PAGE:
According to Iben & Renzini (1983), the lower the metallicity the less carbon needed to be dredged-up in order to convert an O-star into a C-star, hence the correlation between metallicity and the C/M ratio. For lower metallicity, the AGB evolutionary tracks move to higher temperatures; for very low metallicity a post-horizontal-branch star may become a white dwarf without first becoming an AGB star. Since O and C stars reveal very different spectra, it is relatively easy to spectroscopically identify C-rich stars even at large distances. The differences in molecular blanketing and dust creation result in an observed sharp dichotomy in infrared colours of O- and C-rich stars. Thus the O- and C-stars are often identified using narrow filters. The J − K colour of the C-rich stars is  >1.4 mag and systematically redder than that of O-rich stars (Frogel et al. 1990; Costa & Frogel 1996; Cioni et al. 2000a). These effects influence the luminosity function of O- and C-rich AGB stars. The Magellanic Clouds are good test-beds of theories of the late stages of stellar evolution. They are nearby and yet far enough to ignore the LMC thickness, so that all stars are approximately at the same distance.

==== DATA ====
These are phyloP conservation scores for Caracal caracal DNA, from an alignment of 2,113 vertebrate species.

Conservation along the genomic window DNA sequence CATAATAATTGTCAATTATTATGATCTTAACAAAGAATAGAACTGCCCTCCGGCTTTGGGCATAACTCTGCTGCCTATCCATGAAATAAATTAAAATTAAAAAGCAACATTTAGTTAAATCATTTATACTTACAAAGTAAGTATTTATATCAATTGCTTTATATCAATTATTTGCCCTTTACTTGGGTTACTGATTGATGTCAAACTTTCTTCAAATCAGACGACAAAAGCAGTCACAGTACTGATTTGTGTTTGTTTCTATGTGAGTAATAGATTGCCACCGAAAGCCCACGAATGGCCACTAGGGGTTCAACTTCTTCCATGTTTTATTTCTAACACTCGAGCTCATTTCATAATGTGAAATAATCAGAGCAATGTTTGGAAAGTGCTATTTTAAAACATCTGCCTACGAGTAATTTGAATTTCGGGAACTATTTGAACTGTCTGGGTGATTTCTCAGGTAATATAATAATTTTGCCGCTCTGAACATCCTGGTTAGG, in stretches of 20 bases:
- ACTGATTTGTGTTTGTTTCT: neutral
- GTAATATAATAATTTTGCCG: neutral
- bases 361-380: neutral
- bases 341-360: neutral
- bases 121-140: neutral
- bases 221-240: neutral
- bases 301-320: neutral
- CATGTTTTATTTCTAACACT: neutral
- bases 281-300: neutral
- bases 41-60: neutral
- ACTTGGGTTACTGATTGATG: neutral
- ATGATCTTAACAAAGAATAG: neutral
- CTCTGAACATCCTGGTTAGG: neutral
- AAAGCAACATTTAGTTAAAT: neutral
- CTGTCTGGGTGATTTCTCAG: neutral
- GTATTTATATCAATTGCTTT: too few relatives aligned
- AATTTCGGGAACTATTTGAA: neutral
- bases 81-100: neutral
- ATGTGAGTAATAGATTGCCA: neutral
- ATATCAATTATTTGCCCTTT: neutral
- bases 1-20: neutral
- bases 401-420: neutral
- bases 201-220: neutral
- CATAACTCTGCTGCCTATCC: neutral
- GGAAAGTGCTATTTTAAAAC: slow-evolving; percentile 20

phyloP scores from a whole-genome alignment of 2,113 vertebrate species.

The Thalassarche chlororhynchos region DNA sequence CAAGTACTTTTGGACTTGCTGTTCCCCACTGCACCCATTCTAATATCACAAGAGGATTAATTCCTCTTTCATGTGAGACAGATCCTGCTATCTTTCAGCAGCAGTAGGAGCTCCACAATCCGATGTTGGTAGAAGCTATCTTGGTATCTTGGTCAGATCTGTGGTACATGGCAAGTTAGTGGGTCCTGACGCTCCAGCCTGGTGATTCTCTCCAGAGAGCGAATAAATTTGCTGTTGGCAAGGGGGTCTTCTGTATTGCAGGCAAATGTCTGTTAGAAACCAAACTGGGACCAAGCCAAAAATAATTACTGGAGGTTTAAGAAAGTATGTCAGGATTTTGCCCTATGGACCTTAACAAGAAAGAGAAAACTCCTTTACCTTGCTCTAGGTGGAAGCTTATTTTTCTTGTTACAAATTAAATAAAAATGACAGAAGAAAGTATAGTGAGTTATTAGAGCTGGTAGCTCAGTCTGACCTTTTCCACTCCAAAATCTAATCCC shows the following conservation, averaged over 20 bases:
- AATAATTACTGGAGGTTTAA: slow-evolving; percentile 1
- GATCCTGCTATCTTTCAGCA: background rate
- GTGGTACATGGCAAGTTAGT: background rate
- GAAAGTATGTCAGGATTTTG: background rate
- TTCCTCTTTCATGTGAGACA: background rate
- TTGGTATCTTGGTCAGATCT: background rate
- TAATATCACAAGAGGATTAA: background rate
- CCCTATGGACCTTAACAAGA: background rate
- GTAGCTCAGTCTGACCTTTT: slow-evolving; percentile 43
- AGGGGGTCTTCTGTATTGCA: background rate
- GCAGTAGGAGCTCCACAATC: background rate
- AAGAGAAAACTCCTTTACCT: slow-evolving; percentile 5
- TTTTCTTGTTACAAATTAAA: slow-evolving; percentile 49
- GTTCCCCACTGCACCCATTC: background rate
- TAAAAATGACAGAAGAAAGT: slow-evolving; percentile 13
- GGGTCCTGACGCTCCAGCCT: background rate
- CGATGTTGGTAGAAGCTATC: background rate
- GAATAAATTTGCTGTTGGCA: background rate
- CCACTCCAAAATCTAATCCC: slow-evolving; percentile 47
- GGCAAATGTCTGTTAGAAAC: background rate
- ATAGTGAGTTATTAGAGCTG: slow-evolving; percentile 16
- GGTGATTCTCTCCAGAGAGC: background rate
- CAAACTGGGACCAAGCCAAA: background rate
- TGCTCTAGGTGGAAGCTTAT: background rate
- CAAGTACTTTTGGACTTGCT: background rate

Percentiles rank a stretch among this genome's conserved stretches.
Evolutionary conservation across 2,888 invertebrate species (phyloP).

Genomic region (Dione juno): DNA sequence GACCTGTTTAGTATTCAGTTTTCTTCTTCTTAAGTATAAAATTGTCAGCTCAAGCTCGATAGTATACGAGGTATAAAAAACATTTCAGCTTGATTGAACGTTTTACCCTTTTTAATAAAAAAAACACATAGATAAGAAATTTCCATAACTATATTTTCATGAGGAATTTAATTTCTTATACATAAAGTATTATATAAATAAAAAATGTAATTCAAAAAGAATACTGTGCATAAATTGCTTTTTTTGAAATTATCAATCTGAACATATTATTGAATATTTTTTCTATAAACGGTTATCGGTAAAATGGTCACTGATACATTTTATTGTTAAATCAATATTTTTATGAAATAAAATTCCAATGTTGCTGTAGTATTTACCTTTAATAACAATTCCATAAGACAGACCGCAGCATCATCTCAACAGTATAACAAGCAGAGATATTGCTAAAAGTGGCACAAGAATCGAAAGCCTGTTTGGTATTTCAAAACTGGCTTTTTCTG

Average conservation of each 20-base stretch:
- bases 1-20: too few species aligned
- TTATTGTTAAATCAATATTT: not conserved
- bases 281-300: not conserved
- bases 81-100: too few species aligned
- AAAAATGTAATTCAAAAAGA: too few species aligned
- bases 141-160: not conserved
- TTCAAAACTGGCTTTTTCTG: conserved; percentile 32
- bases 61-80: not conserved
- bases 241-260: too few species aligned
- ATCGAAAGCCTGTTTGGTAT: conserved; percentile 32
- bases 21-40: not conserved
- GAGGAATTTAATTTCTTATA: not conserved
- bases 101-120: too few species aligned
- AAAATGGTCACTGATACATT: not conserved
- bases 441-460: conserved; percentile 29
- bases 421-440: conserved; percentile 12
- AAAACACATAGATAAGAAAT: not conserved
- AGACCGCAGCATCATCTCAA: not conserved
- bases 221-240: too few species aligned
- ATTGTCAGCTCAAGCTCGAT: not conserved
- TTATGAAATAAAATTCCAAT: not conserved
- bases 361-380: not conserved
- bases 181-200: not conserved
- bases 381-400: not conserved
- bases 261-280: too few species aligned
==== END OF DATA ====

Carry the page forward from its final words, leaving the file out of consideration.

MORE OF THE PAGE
Late evolutionary stages are often associated with long period- (LPV), semi-, and irregular-variability. A wealth of data on this variability was collected as a by-product of the microlensing surveys. All yielded catalogues of numerous variable stars. In these data the period-luminosity relations of the LPV’s on the AGB are well documented for both the Large and Small Magellanic Clouds (Wood et al. 1999; Wood 2000; Cioni et al. 2001, 2003; Noda et al. 2002, 2004; Lebzelter & Hinkle 2002; Ita et al. 2004a,b; Kiss & Bedding 2003, 2004; Soszynski et al. 2004a,b, 2005; Groenewegen 2004; Fraser et al. 2005; Raimondo et al. 2005).